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FORUMS Canon Cameras, Lenses & Accessories Canon EF and EF-S Lenses 
Thread started 11 Dec 2010 (Saturday) 17:22
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Reverse-engineering Canon EF lens protocol

 
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Dec 12, 2010 04:31 |  #16

Very cool stuff. If you publish, I would be interested in seeing your stuff strictly for my own edification.


bodies: 450D; 600D ~ lenses: Vivitar 35mm f/1.4; EF-S 60mm f/2.8 Macro; EF 100mm f/2.8 Macro; EF 200mm f/2.8L II ~ strobes: Sunpak PZ42X TTL; Orbiter F400 BTS ~ support: Manfrotto 055XPROB + 804RC2

  
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mikiort
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Dec 12, 2010 11:06 |  #17

This is a really interesting project. I actually though that the communication protocol between a camera body and a lens is suppose to be relatively short and simple.
I mean, the camera has a microcontroller, working as a “master” and a lens has another microcontroller, working as a “slave”. Camera suppose to send relatively simple commands and receive simple answers and all the complexity of operations is suppose to be inside of each system. Otherwise it would be impossible to keep versatile.
The only thing I can’t understand why cameras never can (or would) display the third party (Sigma, Tamron…) lens information in the pictures Exif information?


Canon 5D Mark III, Canon EF 50mm f/1.8 II, Canon EF 24-105mm f/4 L IS USM, Canon EF 135mm f/2L USM, Tamron SP 150-600mm F/5-6.3 Di VC USD, Canon EF 300mm f/4L IS USM, EF 1.4x III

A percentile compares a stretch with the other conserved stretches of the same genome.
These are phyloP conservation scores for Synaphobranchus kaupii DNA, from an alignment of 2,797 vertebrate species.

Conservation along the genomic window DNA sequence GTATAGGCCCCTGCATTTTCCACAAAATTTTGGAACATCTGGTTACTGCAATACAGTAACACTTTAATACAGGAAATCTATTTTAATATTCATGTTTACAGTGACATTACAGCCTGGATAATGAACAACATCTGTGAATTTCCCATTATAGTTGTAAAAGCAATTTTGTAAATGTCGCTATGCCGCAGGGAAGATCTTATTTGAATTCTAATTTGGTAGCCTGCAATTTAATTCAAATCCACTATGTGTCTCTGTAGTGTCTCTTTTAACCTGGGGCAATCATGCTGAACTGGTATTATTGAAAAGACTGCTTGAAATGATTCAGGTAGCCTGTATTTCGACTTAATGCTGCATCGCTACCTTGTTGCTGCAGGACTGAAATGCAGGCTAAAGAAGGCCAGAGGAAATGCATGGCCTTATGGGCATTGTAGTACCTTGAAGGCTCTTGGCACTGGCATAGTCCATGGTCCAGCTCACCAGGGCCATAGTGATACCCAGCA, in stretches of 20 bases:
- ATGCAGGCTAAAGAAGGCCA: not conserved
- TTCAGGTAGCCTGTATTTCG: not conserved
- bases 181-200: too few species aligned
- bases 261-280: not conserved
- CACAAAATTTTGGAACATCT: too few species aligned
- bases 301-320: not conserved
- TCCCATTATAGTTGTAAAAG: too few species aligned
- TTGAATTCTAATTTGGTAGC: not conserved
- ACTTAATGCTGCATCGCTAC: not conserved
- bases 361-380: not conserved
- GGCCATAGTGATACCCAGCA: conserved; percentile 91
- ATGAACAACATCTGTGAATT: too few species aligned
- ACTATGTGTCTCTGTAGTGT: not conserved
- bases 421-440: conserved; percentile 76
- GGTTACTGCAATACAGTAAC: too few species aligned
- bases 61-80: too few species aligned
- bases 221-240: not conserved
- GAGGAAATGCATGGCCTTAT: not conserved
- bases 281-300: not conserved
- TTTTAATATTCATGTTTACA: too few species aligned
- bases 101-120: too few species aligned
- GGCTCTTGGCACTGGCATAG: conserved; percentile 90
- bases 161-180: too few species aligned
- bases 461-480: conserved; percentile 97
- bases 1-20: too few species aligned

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Green_Tea
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Dec 12, 2010 11:25 |  #18

Erik_L wrote in post #11437106 (external link)
+1 for the electronic follow focus. Also, the reverse mounting macro-ma-bob requires no engineering at all, it just connects the pins to wires and then re-connects them to another set of pins. That price is stupid - high for how simple it is.

Yeah... this much more elegant solution did not occur to me:o
That price is crazy, give me two 12mm tubes, a reverse mount adapter, some wire, and 2hrs i expect that I could come up with one. Follow focus would be cool and useful.


6D|7D| Sigma 50mm 1.4 EX| Canon 100mm L IS macro| Canon 24-70 II L| Canon MP-E 65| 600 EX-RT| MT-24EX

  
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jetcode
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Dec 12, 2010 11:31 |  #19

Why not use one of the incredibly inexpensive Microchip development boards instead of prototype hardware which will eventually be taken apart? Everything I work on these days is on development boards.




  
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bkcorwin
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Dec 12, 2010 16:26 |  #20

Would love to read specs on the protocol. I have a bunch of 18 series pics and various arduinos looking for a project.

Post up I say.




  
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NeutronBoy
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Dec 12, 2010 17:01 |  #21

JeffreyG wrote in post #11435345 (external link)
You do not have any 'proprietary intellectual information' so far as I can tell. You have the results of your own experimentation. I don't see what Canon can do to you if you publish it.